Salsa recipes call for either vinegar, lemon or lime juice. These ingredients, in the proportions called for, increase the acid level of the product to make it safe to eat. You can use either apple cider or distilled white vinegar whatever is your preference, but remember to check the label to make sure it says it is 5% acidity. If the recipe calls for vinegar, you can substitute the same amount of lime or lemon juice for the vinegar. But, do not substitute vinegar if lime or lemon juice are called for. Vinegar is less acidic than the lemon or lime juice and the recipe is designed in the correct proportions for using vinegar if that is what is called for. When canning always use bottled lemon or lime juice for the correct amount of acid. Meyer lemons and Key limes are not acidic enough for canned salsa.
Tomatoes must be peeled for canned salsa to be safe. Dipping them in boiling water for 30 to 60 seconds then chilling in cold water helps release the skins for easy removal.
Leaving out an ingredient or making substitutions or additions to a recipe could also have dangerous results.
Proportions in the salsa recipes have been tested for safety. Some substitutions are allowed. A spicier pepper can be used just as long as it is the same amount of peppers called for in the recipe you are using. You can always add other favorite ingredients after you open a jar. More details are available in Salsa Recipes for Canning PNW395. I’ve found this publication to be very helpful. It’s full of easy to understand information. The most recent version of this publication has some new fruit salsa recipes that are very good.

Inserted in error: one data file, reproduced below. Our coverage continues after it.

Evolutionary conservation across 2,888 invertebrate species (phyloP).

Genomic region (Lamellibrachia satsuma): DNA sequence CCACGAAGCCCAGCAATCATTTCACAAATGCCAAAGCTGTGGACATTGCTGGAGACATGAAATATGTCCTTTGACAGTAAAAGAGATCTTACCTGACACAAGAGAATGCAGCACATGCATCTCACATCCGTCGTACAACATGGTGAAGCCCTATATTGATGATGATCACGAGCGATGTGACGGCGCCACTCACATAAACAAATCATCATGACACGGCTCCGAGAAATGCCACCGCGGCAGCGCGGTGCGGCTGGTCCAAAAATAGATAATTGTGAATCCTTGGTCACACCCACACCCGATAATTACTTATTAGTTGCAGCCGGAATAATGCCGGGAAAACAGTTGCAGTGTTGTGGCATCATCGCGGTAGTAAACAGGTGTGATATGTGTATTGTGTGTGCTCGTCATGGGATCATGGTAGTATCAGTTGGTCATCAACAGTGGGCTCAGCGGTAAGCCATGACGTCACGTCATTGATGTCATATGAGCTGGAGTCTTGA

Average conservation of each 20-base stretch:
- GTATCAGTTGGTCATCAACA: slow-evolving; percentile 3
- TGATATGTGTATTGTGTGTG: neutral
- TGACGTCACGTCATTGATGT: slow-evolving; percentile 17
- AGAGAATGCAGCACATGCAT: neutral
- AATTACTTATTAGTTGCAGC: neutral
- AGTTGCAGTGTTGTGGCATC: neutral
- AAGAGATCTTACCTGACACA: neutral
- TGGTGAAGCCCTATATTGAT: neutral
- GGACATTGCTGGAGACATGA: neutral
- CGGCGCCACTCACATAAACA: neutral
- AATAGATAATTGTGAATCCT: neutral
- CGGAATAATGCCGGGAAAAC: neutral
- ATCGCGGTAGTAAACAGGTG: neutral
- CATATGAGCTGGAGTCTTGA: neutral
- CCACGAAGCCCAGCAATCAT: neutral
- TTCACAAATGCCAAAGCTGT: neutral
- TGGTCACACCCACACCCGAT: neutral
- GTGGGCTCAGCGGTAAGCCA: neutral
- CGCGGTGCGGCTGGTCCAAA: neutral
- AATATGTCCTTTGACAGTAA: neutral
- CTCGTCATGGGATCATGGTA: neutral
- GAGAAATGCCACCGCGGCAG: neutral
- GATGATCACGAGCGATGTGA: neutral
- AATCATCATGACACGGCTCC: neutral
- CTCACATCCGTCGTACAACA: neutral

For this blog, I prepared a small batch of really yummy Tomato Salsa (recipe in PNW395). It is April so there is nothing fresh available from my garden. I did use the garlic and oregano I harvested from last year’s garden. I harvested the garlic in early summer and hung it up to dry in my laundry room and then stored it in a dark cool cupboard. I have the pleasure of being able to pick oregano, to use fresh, almost any time of the year. At its peak in early summer, I pick the stems, dry them on a counter in the kitchen and store the dried leaves in a jar or small tin. Neither garlic nor oregano take very much space to grow and don’t require any special attention, just water. For this recipe, I purchased tomatoes, onions, jalapeno and Anaheim peppers and vinegar. My husband is one of those people who do not like cilantro, so I left that ingredient out of the recipe. It was optional, so it was safe to leave it out.